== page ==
Richards with his children (ca. 1910)
January 6, 1862
|Died||September 5, 1911(aged 49)|
|Cause of death||Heart Failure|
Bartlett Richards (January 6, 1862 – September 5, 1911) and his brothers DeForest Richards and Jarvis Richards were cattle barons who owned or fenced in vast acreage in Wyoming, Nebraska and Colorado.
Early and family life
Born on January 6, 1862, in Weathersfield, Vermont, the son of a Congregational church pastor. At the age of ten, after his father died, Richards was sent to Phillips Academy in Andover, Massachusetts. After graduation in August 1879, Richards moved west to Cheyenne, Wyoming to recover his health in the outdoors, a prescription similar to that given later-President Theodore Roosevelt. Bartlett Richards, however, remained in the west and later married his niece.
Richards quickly became involved with ranching activities. By 1881, he was managing three ranches in Wyoming and a year later was put in charge of Lakotah and Rocky Mountain Cattle Companies. In 1883, representing Abram Stevens Hewitt, Richards took over the Bronson Ranch (which was renamed the Lower 33) in Sioux County, Nebraska.
In 1885, Richard's elder brother, DeForest Richards, moved west to open a bank in the boomtown of Chadron, Nebraska, which had just been reached by the Fremont, Elkhorn and Missouri Valley Railroad. That year, Congress also passed the Van Wyck fence law, which prohibited barbed wire fences from blocking cattle roads to market and access to water sources. Bartlett was named vice president of the bank and in 1887 became president of Chardon's First National Bank, in addition to his ranching activities.
Despite the anti-fencing law, the Richards brothers fenced in vast acreage with barbed wire. DeForest Richards controlled about a half million acres and Bartlett Richards had nearly 300 miles of fencing on government lands (in effect securing another half million acres) by 1899. His Nebraska Land and Feeding Co. had fenced in an area equivalent to four times the state of Rhode Island by 1902. Jarvis Richards fenced in Colorado acreage in addition to helping his brothers with their operations. Bartlett Richards noted to fellow cattlemen in February 1902 that over 6 million acres of federal land had been fenced and 350,000 head of cattle were fattening behind those fences, and estimated the land and cattle were worth about $18 million. Richards proposed to legalize these takings by having Congress pass a Lease bill. However, President Theodore Roosevelt (either despite or because of his experience as a cattleman) vetoed it.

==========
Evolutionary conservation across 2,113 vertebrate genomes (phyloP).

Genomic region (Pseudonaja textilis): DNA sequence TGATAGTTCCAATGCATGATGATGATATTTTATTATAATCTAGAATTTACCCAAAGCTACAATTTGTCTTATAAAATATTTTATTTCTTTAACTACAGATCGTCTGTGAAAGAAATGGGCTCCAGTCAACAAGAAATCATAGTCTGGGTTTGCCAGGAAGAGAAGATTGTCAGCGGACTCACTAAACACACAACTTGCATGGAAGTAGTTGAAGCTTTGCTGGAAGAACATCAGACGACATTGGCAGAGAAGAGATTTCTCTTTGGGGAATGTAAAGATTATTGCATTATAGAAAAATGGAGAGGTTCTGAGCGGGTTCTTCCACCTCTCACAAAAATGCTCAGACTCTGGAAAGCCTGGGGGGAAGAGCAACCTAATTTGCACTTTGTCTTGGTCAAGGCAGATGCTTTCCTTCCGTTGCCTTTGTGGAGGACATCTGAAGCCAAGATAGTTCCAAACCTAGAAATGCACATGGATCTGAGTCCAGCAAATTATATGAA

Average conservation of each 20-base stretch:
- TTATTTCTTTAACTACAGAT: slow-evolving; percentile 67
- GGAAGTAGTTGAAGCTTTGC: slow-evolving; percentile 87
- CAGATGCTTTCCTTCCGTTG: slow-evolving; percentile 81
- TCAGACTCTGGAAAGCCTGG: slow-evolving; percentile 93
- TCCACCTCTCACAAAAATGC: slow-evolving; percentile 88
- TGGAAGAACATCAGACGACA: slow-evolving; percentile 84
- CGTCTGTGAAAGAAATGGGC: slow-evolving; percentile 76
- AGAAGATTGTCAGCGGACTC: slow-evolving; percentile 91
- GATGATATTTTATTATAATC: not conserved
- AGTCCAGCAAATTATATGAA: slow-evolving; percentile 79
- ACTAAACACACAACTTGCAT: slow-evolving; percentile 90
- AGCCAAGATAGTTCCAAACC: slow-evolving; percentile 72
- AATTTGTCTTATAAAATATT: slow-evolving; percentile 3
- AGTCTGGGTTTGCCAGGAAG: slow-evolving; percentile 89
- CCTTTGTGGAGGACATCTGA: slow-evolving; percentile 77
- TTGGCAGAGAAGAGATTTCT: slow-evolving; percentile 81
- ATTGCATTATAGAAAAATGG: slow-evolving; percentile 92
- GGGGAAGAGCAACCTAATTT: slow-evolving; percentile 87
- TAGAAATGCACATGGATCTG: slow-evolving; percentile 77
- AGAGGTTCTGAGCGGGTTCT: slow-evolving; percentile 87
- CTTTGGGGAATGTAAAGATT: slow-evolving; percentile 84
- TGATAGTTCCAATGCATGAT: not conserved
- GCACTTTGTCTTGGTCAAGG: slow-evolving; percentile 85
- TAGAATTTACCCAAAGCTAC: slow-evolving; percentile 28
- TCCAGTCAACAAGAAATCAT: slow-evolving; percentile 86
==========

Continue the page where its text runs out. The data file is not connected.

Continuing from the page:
He also sent John Mosby to remove the fences. Many of Richard's fences supposedly protected homesteads of soldiers' widows, based on fraudulent documentation. Mosby's Colorado methods failed, however, since the Omaha grand jury refused to authorize an indictment against Richards or anyone but nonresident agent Lesser. Mosby was recalled to Washington to appease Nebraska's Senators, but other attorneys were sent out, who secured indictments. Richards and his English brother in law William G. Comstock were convicted in 1905 despite their argument that the government land hadn't been surveyed. The local judge sentenced them to $300 fine apiece and six hours in custody, which they spent celebrating at the Omaha Cattlemen's Club, and which led President Roosevelt to fire both the U.S. attorney and U.S. Marshall. The next year Richards and Comstock were indicted on a new charge of conspiracy to deprive the government of public land, convicted and fined $1,500 fines as well as sentenced to a year in jail. After three years of appeals, the convictions and sentences were upheld, so they were sent to prison in Hastings, Nebraska for a year beginning in 1901.
Richards was also involved with at least nine other banks in Nebraska and Wyoming, serving as stockholder, vice president, and president. Richards also continued to operate the Lower 33 and Ox Yoke Ranches in Nebraska, including the Spade Ranch empire.
Death and legacy
Richards died in the hospital at Hastings, Nebraska in 1911, a month before his sentence would have been completed. His body was returned to Vermont for burial. The Nebraska Historical Society has microfilm relating to him and his cattle operations.
- Kevin H. Siepel, Rebel: the life and times of John Singleton Mosby (New York, St. Martin's Press, 1983) pp. 263-270